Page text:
|"Ain't no man can avoid being born average, but there ain't no man got to be common." - Satchel Paige|
Note: I'm rather bored with unpacking and parsing the world's problems. I've resolved to use this space to tell deeper stories for a while. If no one digs it, I'll return to using my mouth full of clouds to storm upon the world. Otherwise, I'm going to spend the next few posts sharing more intimate fare. He who knows the world is clever. He who knows himself is wise 'n all that.
As long as I've been alive, I've harbored a deep yearning to produce extraordinary things. I've only ever wanted what comes from me to mean something more than my own ego. The nonsense started back in kindergarten when the school administrators of our local elementary had me take the Iowa test three times, finally in the presence of my mother, some really nice white lady from the Board of Education, and the principal, who was fierce and black and kind, in that matter of fact way black women who have so many kids slip through their fingers must be.
The nice white lady spoke slowly to me and ensured I did nothing wrong despite my time behind closed doors in the principal's office. Only bad kids went to the principal with their mothers. Only problem kids had to sit with a white lady from the Board of Ed. I wondered what my father would think. If he'd lean into me as he did my older brothers. She told me she was there to watch me take the test. The principal was there because it was her school. Rosalita was there because I had rights, or at least that's what I figured. For me, my mother was Columbia, the Goddess of Liberty as depicted by Phyllis Wheatley in her poem directed at George Washington where she encouraged the fight for freedom while she herself was a slave. That was women for me. Always offering what they themselves could never enjoy. A fount of hopes and dreams that pour from a lonely spigot of quiet suffering.
I liked the white lady's nose. It was aquiline. I knew this then as Ma allowed me to freely rummage through her old art school books. I loved noses. Still do. Aquiline. Roman. Grecian. Sephardic. African. She didn't wear glasses. She smiled a lot. When she spoke she started a sentence looking at me and ended it looking at my mother. She told me not to worry, handed me a big-ass Ticonderoga #2 pencil, a test book, and an answer sheet where I had to color in the tiny circles which corresponded with my answers. I got it and went to town, never questioning why it was my third time taking the same test in the presence of a bunch of grown-up women. I remember moving so quickly through the test the kind lady with the nose like Gwenivere stopped me and said I don't have to rush. I wasn't. I just knew the answers. Well, I was rushing a little bit. It was springtime in Chicago and my action figures and I had a date to make trouble in the backyard.
I had to leave the room after I was done so I went to the lobby and read Highlights for Children. My favorite was Goofus and Gallant. Goofus always seemed to be having more fun. Gallant seemed like a square. I remember the principal coming to get me as if I actually had a voice in matters inside. I sat down, the young lady from the Board of Education with the lovely nose and nice smile and kind voice thanked me for taking the test yet another time. I told her I would take it again if I had to. The principal seemed tense, but she was a principal, so why wouldn't she be? Then I saw her face. She wasn't smiling. Wasn't speaking at all. It was written all over Rosalita's countenance. Life would change. It had to. Her son scored a near perfect on an Iowa test meant for kids in a far higher grade. It was perfect the first two times, thus necessitating the third time around. Thus necessitating my mother's pain.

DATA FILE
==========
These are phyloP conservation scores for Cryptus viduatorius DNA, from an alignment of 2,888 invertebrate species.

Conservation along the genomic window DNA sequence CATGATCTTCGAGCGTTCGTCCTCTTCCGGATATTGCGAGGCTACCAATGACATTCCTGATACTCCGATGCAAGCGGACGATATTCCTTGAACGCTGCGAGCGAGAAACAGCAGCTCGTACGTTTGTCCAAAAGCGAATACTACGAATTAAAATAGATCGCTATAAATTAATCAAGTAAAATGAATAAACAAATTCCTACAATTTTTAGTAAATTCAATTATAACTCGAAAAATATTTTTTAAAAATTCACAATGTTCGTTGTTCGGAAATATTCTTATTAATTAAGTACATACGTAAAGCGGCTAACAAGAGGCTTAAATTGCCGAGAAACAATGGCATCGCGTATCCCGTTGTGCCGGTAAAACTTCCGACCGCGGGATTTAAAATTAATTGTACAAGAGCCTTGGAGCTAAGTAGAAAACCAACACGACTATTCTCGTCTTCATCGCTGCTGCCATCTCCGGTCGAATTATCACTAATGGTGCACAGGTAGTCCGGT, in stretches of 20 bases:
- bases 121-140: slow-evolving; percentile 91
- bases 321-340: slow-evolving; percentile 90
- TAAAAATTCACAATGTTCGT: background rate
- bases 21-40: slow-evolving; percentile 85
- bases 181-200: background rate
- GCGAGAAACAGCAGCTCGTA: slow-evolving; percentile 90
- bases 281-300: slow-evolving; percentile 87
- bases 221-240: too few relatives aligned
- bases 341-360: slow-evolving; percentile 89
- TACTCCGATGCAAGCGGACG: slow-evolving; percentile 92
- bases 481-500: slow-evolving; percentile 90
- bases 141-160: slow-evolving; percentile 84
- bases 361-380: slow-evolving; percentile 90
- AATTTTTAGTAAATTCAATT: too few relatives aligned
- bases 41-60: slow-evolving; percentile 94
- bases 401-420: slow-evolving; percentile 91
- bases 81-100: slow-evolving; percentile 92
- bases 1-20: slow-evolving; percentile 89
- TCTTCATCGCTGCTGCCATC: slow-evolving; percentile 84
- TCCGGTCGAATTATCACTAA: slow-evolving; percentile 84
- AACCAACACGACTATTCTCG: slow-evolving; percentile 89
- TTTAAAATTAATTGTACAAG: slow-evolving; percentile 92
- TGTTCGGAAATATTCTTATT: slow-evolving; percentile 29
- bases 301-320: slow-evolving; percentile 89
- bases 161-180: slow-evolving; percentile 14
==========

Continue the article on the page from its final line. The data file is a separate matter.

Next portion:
There was nowhere for me to go. There was no place for what I could do, at least where my father could afford to send me on a firefighter's salary. I'm almost certain she thought of her own education and how she turned down the Art Institute of Chicago's scholarship because she just wasn't the type to spin her wheels. Instead, she got married and made babies, two of which would plague her until she died and one for which she could do nothing, and he could do nothing for her. Of course, she'd kill to provide for me. She and the old man didn't play when it came to their children. Having a smart kid wasn't such a big deal, so that wasn't the problem. John and Wally also had serious smarts. We never spoke of that day, but if I had to guess, I think her dilemma had nothing to do with me at all. Chicago just didn't have many answers for a working-class family with a five-year-old who effectively tested out of grammar school.
The nice lady from the Board of Ed left after thanking my mother and the principal, who seemed to provide my mother consolation instead than congratulations. Rosalita and I walked home holding hands. I remember standing in front of my house on Green Street and feeling different. She told me to go play while she made me some kind of lunch. She wouldn't notice me watching her cry over the kitchen sink from the hallway.
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